Saturday, April 08, 2017

Ten Resisters Speak Truth To Power In The Courtroom

Above: December 28, 2016 protest at the Pentagon with life-sized cardboard cut-outs of Daniel Berrigan. 

On December 27 and 28, 2016, radical Christian pacifists from the Atlantic and Southern Life Communities gathered for a Faith and Resistance Retreat at St. Stephen and the Incarnation Episcopal Church in Washington, D.C. Each year there is a gathering to commemorate the Feast of the Holy Innocents, and to speak out about the massacre of children from the past and the present. This retreat honored Dan Berrigan, SJ, who died on April 30, 2016, a friend and mentor to so many peacemakers. 

A part of the retreat is an early-morning pilgrimage to the Pentagon, which happened at 7 AM on December 28. The pilgrims carried life-size cardboard cut-outs of Dan, made by the Ithaca Catholic Worker, and a banner with the statement of the Catonsville Nine: “The violence stops here, the death stops here, the suppression of truth stops here, this war stops here.” Sixteen of the participants gathered on a sidewalk heading to the Pentagon, while others went into the pen set up to hold protesters. All involved sang “The Vine and Fig Tree.” The sixteen were arrested, and charged with a failure to obey a lawful order. The U.S. Attorney at the Pentagon, Paul Embroski, does not prosecute first-time offenders, so just ten of the resisters went on trial on March 2, 2017 in U.S. District Court in Alexandria, VA. 

The prosecutor hoped the defendants would plead guilty. Instead, after some dialogue, the defendants came to an agreement to plead no contest, to stipulate to the facts, thus negating a need for a police witness, and to make a pretrial motion for dismissal. Magistrate Judge Ivan Davis would preside at trial.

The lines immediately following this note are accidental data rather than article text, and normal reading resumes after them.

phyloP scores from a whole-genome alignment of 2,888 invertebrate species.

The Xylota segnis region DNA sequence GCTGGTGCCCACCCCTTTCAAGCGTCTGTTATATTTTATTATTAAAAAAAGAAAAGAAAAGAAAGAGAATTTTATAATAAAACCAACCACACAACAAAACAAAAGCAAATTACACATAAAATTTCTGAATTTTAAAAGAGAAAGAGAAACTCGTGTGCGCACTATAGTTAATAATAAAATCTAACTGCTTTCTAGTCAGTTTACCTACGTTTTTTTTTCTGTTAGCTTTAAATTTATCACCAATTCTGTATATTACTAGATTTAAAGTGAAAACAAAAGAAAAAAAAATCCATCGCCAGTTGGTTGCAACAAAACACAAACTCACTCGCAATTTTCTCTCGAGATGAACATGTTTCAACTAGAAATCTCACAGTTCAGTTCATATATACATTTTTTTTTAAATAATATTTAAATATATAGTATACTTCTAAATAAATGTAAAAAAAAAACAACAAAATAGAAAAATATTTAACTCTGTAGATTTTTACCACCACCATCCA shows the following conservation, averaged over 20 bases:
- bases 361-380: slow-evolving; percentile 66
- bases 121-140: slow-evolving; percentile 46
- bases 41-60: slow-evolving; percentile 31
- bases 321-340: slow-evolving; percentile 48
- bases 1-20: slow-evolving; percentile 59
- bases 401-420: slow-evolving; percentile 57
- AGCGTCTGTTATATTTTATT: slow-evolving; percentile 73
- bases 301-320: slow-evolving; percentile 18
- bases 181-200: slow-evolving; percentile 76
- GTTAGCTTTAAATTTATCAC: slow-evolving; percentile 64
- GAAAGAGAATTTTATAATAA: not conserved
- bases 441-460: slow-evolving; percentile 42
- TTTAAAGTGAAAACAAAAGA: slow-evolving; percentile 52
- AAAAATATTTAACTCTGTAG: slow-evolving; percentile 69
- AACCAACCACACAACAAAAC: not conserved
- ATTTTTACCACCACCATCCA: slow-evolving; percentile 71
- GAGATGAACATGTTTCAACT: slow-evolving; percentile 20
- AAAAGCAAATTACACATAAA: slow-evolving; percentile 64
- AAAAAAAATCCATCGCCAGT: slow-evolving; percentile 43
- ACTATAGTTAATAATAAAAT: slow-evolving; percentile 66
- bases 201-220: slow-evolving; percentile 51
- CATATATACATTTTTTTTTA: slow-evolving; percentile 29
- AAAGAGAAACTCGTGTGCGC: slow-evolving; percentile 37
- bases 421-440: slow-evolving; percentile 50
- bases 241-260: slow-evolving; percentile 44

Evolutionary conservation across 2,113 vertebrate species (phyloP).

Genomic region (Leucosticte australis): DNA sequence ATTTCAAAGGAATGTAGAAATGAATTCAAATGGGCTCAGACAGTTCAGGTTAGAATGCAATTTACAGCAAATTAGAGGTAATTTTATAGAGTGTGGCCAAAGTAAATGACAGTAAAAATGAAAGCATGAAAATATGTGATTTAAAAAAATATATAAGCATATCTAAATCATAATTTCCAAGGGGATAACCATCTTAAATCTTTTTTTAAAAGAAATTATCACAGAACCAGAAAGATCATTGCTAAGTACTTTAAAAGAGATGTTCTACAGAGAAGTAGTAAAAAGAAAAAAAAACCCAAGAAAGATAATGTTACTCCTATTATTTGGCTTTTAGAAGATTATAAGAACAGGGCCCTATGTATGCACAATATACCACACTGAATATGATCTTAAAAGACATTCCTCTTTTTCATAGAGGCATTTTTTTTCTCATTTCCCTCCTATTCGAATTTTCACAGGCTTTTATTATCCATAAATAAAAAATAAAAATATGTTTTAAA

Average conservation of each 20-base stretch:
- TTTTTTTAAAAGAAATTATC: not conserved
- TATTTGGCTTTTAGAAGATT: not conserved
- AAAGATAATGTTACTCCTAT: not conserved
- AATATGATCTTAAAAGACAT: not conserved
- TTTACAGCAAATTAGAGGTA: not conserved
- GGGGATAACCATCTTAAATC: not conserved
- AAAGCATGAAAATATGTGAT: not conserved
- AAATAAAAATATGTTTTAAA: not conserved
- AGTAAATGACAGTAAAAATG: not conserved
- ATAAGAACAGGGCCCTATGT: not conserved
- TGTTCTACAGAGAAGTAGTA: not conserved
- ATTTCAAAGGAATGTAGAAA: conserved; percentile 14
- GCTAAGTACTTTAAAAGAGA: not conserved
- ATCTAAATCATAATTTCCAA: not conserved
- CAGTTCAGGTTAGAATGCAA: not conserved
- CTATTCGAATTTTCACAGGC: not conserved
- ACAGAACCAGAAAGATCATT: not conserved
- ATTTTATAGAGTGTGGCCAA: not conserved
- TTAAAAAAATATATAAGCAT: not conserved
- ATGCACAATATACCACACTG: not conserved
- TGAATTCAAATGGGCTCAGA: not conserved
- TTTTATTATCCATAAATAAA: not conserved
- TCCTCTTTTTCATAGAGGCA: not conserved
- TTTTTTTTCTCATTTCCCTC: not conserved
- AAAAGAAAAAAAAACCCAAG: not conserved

In 2013, six of us were arrested at the Central Intelligence Agency after delivering a letter, from the National Campaign for Nonviolent Resistance condemning killer drone strikes, to a CIA representative. Five of us then appeared before Davis for trial. A police witness was given a copy of the letter, and he corroborated the fact that it was delivered to a representative of the CIA. However, Davis would not allow us to enter the letter into evidence. What gives? Of course we were convicted, and then Davis placed us on a year’s probation. He did not impress me as a jurist. 

The next time I observed Judge Davis was at a trial of a group of activists arrested at the Pentagon on September 26, 2016. This action was the culmination of a World Beyond War conference the weekend before. His courtroom resolve in that case was as unimpressive as it was in the CIA trial. 

The Holy Innocents Ten gathered in Davis’s courtroom, and for the third time I got a chance to observe this magistrate judge. In a pretrial hearing, defendant Carmen Trotta of the New York Catholic Worker presented his motion for dismissal. He implored the judge to take action against the U.S. government for its illegal confinement of prisoners at Guantanamo and the use of torture. He pointed out that President Obama signed into law the indefinite detention bill embedded in the 2012 National Defense Authorization Act (NDAA). In other words, the due process clause of the Bill of Rights is irrelevant. Such a law is unconstitutional, and the judge has a responsibility to protect the Bill of Rights. Davis was not swayed by the argument, indicating the defendant did not cite any court cases for him to consider. So the motion was denied. 
After the court proceedings were completed, Carmen was still looking for a way to convince a legal authority that indefinite detention was legally horrendous. He pointed out that the indefinite detention provision is still contained in the 2017 NDAA. 

Another pre-trial argument was made by defendant Steve Woolford. He explained that the defendants hoped to enter nolo contendre pleas. Davis asked why. Steve explained they were not contesting the elements of the police report. The prosecutor then read a statement of facts which would not be contested. However, Davis did not allow a no contest plea, “as it is not in the best interest of the public.” This made no sense to me. After some discussion, the defendants entered not guilty pleas. 

The prosecutor’s case was the statement of facts. He emphasized they were arrested for the obstruction of access, not for their speech. The defendants stipulated to the facts presented by Embroski. The judge than found them guilty. Each defendant then made a statement before sentencing. 

No comments: